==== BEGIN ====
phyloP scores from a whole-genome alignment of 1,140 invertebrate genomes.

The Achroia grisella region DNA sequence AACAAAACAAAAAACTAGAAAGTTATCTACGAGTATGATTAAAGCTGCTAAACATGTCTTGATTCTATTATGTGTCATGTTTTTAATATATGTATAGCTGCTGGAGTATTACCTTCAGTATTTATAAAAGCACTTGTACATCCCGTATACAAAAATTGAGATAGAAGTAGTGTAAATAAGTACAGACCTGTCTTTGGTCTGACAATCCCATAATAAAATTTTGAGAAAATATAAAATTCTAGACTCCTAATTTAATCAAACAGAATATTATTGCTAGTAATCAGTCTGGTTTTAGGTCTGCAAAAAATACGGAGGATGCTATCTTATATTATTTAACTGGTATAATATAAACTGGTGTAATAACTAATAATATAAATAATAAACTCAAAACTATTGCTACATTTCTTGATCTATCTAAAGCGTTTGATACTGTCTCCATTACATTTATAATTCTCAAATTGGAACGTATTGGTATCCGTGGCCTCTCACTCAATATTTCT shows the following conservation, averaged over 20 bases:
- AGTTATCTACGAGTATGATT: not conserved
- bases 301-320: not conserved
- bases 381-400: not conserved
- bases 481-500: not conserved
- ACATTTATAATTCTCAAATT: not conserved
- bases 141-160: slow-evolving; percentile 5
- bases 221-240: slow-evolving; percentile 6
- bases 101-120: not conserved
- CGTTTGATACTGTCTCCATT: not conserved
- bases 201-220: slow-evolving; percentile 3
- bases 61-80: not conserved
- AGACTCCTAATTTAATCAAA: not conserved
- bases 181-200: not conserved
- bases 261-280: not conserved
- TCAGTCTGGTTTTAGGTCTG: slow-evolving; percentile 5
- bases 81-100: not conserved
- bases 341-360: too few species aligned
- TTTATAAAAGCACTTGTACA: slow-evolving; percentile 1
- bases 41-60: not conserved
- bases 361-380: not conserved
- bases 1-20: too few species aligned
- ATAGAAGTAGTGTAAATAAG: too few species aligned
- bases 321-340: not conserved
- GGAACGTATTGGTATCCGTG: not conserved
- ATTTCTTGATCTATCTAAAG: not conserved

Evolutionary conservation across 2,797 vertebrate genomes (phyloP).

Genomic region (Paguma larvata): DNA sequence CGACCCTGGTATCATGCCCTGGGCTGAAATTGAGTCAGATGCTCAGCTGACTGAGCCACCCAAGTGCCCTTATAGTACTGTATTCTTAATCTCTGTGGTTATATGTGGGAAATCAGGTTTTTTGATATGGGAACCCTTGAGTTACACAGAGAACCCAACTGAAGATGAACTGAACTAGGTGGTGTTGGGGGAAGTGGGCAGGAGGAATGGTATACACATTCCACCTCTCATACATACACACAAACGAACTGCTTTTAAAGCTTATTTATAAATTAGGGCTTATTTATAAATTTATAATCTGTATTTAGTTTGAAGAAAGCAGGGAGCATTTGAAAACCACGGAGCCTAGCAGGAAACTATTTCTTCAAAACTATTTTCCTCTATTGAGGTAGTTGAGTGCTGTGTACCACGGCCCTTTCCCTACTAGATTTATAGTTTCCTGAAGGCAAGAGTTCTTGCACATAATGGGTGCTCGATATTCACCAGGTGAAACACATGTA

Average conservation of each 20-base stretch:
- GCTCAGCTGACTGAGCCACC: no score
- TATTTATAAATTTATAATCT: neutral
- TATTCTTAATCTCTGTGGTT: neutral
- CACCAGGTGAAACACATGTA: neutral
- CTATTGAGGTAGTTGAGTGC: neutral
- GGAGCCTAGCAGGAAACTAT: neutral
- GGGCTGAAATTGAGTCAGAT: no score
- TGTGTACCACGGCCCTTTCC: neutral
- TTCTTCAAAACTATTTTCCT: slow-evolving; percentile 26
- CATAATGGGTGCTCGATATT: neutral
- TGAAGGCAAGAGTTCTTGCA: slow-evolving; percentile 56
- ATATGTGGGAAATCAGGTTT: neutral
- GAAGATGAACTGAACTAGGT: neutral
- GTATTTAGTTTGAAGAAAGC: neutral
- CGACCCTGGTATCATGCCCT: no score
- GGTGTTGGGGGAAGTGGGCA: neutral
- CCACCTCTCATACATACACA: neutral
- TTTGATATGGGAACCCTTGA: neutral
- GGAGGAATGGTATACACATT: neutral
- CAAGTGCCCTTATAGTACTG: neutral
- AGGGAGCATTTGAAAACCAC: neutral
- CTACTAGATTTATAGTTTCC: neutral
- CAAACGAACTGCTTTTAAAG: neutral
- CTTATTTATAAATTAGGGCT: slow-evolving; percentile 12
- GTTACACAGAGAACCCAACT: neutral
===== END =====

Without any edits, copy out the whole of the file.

phyloP scores from a whole-genome alignment of 1,140 invertebrate genomes.

The Achroia grisella region DNA sequence AACAAAACAAAAAACTAGAAAGTTATCTACGAGTATGATTAAAGCTGCTAAACATGTCTTGATTCTATTATGTGTCATGTTTTTAATATATGTATAGCTGCTGGAGTATTACCTTCAGTATTTATAAAAGCACTTGTACATCCCGTATACAAAAATTGAGATAGAAGTAGTGTAAATAAGTACAGACCTGTCTTTGGTCTGACAATCCCATAATAAAATTTTGAGAAAATATAAAATTCTAGACTCCTAATTTAATCAAACAGAATATTATTGCTAGTAATCAGTCTGGTTTTAGGTCTGCAAAAAATACGGAGGATGCTATCTTATATTATTTAACTGGTATAATATAAACTGGTGTAATAACTAATAATATAAATAATAAACTCAAAACTATTGCTACATTTCTTGATCTATCTAAAGCGTTTGATACTGTCTCCATTACATTTATAATTCTCAAATTGGAACGTATTGGTATCCGTGGCCTCTCACTCAATATTTCT shows the following conservation, averaged over 20 bases:
- AGTTATCTACGAGTATGATT: not conserved
- bases 301-320: not conserved
- bases 381-400: not conserved
- bases 481-500: not conserved
- ACATTTATAATTCTCAAATT: not conserved
- bases 141-160: slow-evolving; percentile 5
- bases 221-240: slow-evolving; percentile 6
- bases 101-120: not conserved
- CGTTTGATACTGTCTCCATT: not conserved
- bases 201-220: slow-evolving; percentile 3
- bases 61-80: not conserved
- AGACTCCTAATTTAATCAAA: not conserved
- bases 181-200: not conserved
- bases 261-280: not conserved
- TCAGTCTGGTTTTAGGTCTG: slow-evolving; percentile 5
- bases 81-100: not conserved
- bases 341-360: too few species aligned
- TTTATAAAAGCACTTGTACA: slow-evolving; percentile 1
- bases 41-60: not conserved
- bases 361-380: not conserved
- bases 1-20: too few species aligned
- ATAGAAGTAGTGTAAATAAG: too few species aligned
- bases 321-340: not conserved
- GGAACGTATTGGTATCCGTG: not conserved
- ATTTCTTGATCTATCTAAAG: not conserved

Evolutionary conservation across 2,797 vertebrate genomes (phyloP).

Genomic region (Paguma larvata): DNA sequence CGACCCTGGTATCATGCCCTGGGCTGAAATTGAGTCAGATGCTCAGCTGACTGAGCCACCCAAGTGCCCTTATAGTACTGTATTCTTAATCTCTGTGGTTATATGTGGGAAATCAGGTTTTTTGATATGGGAACCCTTGAGTTACACAGAGAACCCAACTGAAGATGAACTGAACTAGGTGGTGTTGGGGGAAGTGGGCAGGAGGAATGGTATACACATTCCACCTCTCATACATACACACAAACGAACTGCTTTTAAAGCTTATTTATAAATTAGGGCTTATTTATAAATTTATAATCTGTATTTAGTTTGAAGAAAGCAGGGAGCATTTGAAAACCACGGAGCCTAGCAGGAAACTATTTCTTCAAAACTATTTTCCTCTATTGAGGTAGTTGAGTGCTGTGTACCACGGCCCTTTCCCTACTAGATTTATAGTTTCCTGAAGGCAAGAGTTCTTGCACATAATGGGTGCTCGATATTCACCAGGTGAAACACATGTA

Average conservation of each 20-base stretch:
- GCTCAGCTGACTGAGCCACC: no score
- TATTTATAAATTTATAATCT: neutral
- TATTCTTAATCTCTGTGGTT: neutral
- CACCAGGTGAAACACATGTA: neutral
- CTATTGAGGTAGTTGAGTGC: neutral
- GGAGCCTAGCAGGAAACTAT: neutral
- GGGCTGAAATTGAGTCAGAT: no score
- TGTGTACCACGGCCCTTTCC: neutral
- TTCTTCAAAACTATTTTCCT: slow-evolving; percentile 26
- CATAATGGGTGCTCGATATT: neutral
- TGAAGGCAAGAGTTCTTGCA: slow-evolving; percentile 56
- ATATGTGGGAAATCAGGTTT: neutral
- GAAGATGAACTGAACTAGGT: neutral
- GTATTTAGTTTGAAGAAAGC: neutral
- CGACCCTGGTATCATGCCCT: no score
- GGTGTTGGGGGAAGTGGGCA: neutral
- CCACCTCTCATACATACACA: neutral
- TTTGATATGGGAACCCTTGA: neutral
- GGAGGAATGGTATACACATT: neutral
- CAAGTGCCCTTATAGTACTG: neutral
- AGGGAGCATTTGAAAACCAC: neutral
- CTACTAGATTTATAGTTTCC: neutral
- CAAACGAACTGCTTTTAAAG: neutral
- CTTATTTATAAATTAGGGCT: slow-evolving; percentile 12
- GTTACACAGAGAACCCAACT: neutral